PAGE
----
Link to Word files in SharePoint websites so they open in Word Online

I have been looking to link to a Word file in Microsoft SharePoint so that the document opens online. But every time I use the built-in link creator, users are asked to download the file instead. Other features within SharePoint like the Document Library open Word files in the online version of Word. So it should be possible to do the same with links on a SharePoint web page. Well, there is a way, but it involves a bit more work.

SharePoint Links

To create a standard link

  1. Open a SharePoint page, go into Edit mode, and highlight some text to use for the link
  2. Click Insert (see Figure 1)
  3. Click Link and From SharePoint (see Figure 2)
  4. Locate the Word file and click Insert
  5. Save the page
SharePoint screenshot showing the Insert tab
Figure 1. Insert Tab
SharePoint screenshot showing the From SharePoint option
Figure 2. From SharePoint Option

The text should now link to the indicated Word file. If you click the link, the browser asks you to download the file.

Create Link Manually

You can, however, tell SharePoint to open the file in the online version of Word. To do that

  1. Locate the Word file that has been uploaded to SharePoint
  2. Open the file in Word Online (see Figure 3)
  3. Copy the link that is shown in your browser's address bar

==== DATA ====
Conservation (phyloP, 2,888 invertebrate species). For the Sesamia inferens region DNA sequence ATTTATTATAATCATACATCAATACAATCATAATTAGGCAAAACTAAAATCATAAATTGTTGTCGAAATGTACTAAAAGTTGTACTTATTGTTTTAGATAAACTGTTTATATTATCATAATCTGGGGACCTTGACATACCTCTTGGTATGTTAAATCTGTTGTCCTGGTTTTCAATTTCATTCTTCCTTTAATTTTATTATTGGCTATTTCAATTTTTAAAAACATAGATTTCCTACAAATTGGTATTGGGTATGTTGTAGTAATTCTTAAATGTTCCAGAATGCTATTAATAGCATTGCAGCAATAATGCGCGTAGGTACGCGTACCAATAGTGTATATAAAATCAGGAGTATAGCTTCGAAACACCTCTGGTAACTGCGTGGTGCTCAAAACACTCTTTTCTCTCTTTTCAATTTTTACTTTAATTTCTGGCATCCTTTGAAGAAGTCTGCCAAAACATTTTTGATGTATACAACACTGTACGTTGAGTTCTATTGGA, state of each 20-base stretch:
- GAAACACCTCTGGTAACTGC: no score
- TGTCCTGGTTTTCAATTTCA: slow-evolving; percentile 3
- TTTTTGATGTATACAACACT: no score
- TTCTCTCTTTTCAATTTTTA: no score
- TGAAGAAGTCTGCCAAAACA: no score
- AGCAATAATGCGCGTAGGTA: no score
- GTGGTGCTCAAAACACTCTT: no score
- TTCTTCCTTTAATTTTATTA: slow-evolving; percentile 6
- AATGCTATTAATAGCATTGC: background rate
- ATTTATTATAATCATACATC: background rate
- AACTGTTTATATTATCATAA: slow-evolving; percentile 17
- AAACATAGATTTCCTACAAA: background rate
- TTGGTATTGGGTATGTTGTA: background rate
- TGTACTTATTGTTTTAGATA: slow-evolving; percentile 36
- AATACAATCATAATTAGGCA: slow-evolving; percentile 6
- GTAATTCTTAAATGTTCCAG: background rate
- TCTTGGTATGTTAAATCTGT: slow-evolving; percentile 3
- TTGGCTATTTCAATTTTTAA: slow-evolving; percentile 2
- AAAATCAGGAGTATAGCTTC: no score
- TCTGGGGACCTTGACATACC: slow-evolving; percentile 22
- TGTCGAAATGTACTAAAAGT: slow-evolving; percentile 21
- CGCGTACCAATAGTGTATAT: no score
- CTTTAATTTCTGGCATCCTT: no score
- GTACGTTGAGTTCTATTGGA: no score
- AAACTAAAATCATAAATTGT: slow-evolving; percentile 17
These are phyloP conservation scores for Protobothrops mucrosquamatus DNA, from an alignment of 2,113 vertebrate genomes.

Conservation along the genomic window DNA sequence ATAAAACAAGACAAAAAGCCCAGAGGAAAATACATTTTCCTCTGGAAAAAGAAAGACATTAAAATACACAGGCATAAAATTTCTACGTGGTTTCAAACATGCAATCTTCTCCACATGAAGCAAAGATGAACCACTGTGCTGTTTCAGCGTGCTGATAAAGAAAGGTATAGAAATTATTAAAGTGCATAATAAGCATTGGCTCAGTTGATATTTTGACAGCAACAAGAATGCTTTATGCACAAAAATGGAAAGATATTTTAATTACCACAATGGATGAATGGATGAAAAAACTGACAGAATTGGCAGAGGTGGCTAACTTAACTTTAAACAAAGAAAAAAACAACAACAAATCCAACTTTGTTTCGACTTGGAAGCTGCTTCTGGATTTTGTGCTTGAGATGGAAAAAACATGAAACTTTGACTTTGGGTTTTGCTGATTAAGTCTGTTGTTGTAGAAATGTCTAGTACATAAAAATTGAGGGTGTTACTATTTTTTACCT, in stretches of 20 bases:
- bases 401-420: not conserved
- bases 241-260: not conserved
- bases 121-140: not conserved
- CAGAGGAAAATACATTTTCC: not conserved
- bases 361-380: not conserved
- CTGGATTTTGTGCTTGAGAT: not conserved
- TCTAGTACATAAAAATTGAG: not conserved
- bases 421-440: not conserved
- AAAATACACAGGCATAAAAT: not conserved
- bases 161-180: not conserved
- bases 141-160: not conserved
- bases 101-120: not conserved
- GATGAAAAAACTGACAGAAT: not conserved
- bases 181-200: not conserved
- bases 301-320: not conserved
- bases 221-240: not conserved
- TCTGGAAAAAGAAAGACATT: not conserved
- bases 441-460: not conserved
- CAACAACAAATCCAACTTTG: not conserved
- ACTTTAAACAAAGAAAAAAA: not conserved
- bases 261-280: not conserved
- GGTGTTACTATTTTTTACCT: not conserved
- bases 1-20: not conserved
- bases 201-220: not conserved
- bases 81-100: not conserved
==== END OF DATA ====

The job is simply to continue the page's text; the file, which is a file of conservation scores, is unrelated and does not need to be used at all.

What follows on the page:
4. Open a SharePoint page, go into Edit mode, and highlight some text to use for the link
  5. Click Insert
  6. Click Link and From Address (see Figure 4)
  7. Paste the Word file link into the Address field and click OK
SharePoint screenshot showing the Open in Word Online option under the right-click menu
Figure 3. Open in Word Online Option
SharePoint screenshot showing the From Address option for adding links
Figure 4. From Address Option

Now when you save the page, clicking on the link should open the file in Word Online.

Final Thoughts

The steps above also work with other files types. As long as SharePoint has an online version of the software used to create the file, Microsoft Excel for example, you can manually create a link that opens the file online.

Just keep in mind that not all files will function properly in the online version of Word, Excel, etc. If your spreadsheet uses macros, for example, it is probably best to link to the file so that it needs to be downloaded first. Otherwise the macros will not work since the online version of Excel does not support them yet.

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